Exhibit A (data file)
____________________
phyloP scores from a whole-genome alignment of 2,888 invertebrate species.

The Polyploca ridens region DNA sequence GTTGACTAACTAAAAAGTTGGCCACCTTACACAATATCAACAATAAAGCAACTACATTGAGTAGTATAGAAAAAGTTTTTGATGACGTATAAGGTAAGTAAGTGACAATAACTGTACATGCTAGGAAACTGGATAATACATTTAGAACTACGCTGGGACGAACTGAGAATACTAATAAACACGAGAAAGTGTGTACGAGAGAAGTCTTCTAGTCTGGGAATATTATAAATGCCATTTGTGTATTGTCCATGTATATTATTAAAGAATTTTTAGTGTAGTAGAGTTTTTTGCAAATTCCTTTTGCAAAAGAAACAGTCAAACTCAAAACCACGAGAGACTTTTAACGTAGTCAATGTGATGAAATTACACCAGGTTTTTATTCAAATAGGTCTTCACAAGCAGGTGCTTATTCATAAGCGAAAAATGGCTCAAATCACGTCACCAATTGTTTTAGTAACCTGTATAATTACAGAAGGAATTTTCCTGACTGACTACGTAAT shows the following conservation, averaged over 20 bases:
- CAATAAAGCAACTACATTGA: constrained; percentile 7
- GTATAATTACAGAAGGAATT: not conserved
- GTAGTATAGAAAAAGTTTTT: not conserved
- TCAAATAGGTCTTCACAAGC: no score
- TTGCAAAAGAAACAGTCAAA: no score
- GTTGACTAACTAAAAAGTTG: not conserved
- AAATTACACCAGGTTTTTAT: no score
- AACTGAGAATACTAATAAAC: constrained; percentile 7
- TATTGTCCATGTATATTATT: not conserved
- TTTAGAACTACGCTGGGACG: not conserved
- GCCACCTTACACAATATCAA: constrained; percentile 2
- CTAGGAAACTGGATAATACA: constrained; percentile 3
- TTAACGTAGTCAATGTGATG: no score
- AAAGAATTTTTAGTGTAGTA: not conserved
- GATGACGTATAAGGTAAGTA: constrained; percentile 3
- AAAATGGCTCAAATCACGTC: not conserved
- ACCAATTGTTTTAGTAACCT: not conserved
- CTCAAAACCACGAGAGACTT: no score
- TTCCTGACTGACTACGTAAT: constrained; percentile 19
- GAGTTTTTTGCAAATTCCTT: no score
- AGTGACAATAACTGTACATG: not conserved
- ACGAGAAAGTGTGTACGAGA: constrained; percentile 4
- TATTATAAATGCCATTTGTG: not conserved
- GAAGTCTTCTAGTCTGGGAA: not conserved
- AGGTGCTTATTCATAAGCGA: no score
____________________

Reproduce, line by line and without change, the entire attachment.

phyloP scores from a whole-genome alignment of 2,888 invertebrate species.

The Polyploca ridens region DNA sequence GTTGACTAACTAAAAAGTTGGCCACCTTACACAATATCAACAATAAAGCAACTACATTGAGTAGTATAGAAAAAGTTTTTGATGACGTATAAGGTAAGTAAGTGACAATAACTGTACATGCTAGGAAACTGGATAATACATTTAGAACTACGCTGGGACGAACTGAGAATACTAATAAACACGAGAAAGTGTGTACGAGAGAAGTCTTCTAGTCTGGGAATATTATAAATGCCATTTGTGTATTGTCCATGTATATTATTAAAGAATTTTTAGTGTAGTAGAGTTTTTTGCAAATTCCTTTTGCAAAAGAAACAGTCAAACTCAAAACCACGAGAGACTTTTAACGTAGTCAATGTGATGAAATTACACCAGGTTTTTATTCAAATAGGTCTTCACAAGCAGGTGCTTATTCATAAGCGAAAAATGGCTCAAATCACGTCACCAATTGTTTTAGTAACCTGTATAATTACAGAAGGAATTTTCCTGACTGACTACGTAAT shows the following conservation, averaged over 20 bases:
- CAATAAAGCAACTACATTGA: constrained; percentile 7
- GTATAATTACAGAAGGAATT: not conserved
- GTAGTATAGAAAAAGTTTTT: not conserved
- TCAAATAGGTCTTCACAAGC: no score
- TTGCAAAAGAAACAGTCAAA: no score
- GTTGACTAACTAAAAAGTTG: not conserved
- AAATTACACCAGGTTTTTAT: no score
- AACTGAGAATACTAATAAAC: constrained; percentile 7
- TATTGTCCATGTATATTATT: not conserved
- TTTAGAACTACGCTGGGACG: not conserved
- GCCACCTTACACAATATCAA: constrained; percentile 2
- CTAGGAAACTGGATAATACA: constrained; percentile 3
- TTAACGTAGTCAATGTGATG: no score
- AAAGAATTTTTAGTGTAGTA: not conserved
- GATGACGTATAAGGTAAGTA: constrained; percentile 3
- AAAATGGCTCAAATCACGTC: not conserved
- ACCAATTGTTTTAGTAACCT: not conserved
- CTCAAAACCACGAGAGACTT: no score
- TTCCTGACTGACTACGTAAT: constrained; percentile 19
- GAGTTTTTTGCAAATTCCTT: no score
- AGTGACAATAACTGTACATG: not conserved
- ACGAGAAAGTGTGTACGAGA: constrained; percentile 4
- TATTATAAATGCCATTTGTG: not conserved
- GAAGTCTTCTAGTCTGGGAA: not conserved
- AGGTGCTTATTCATAAGCGA: no score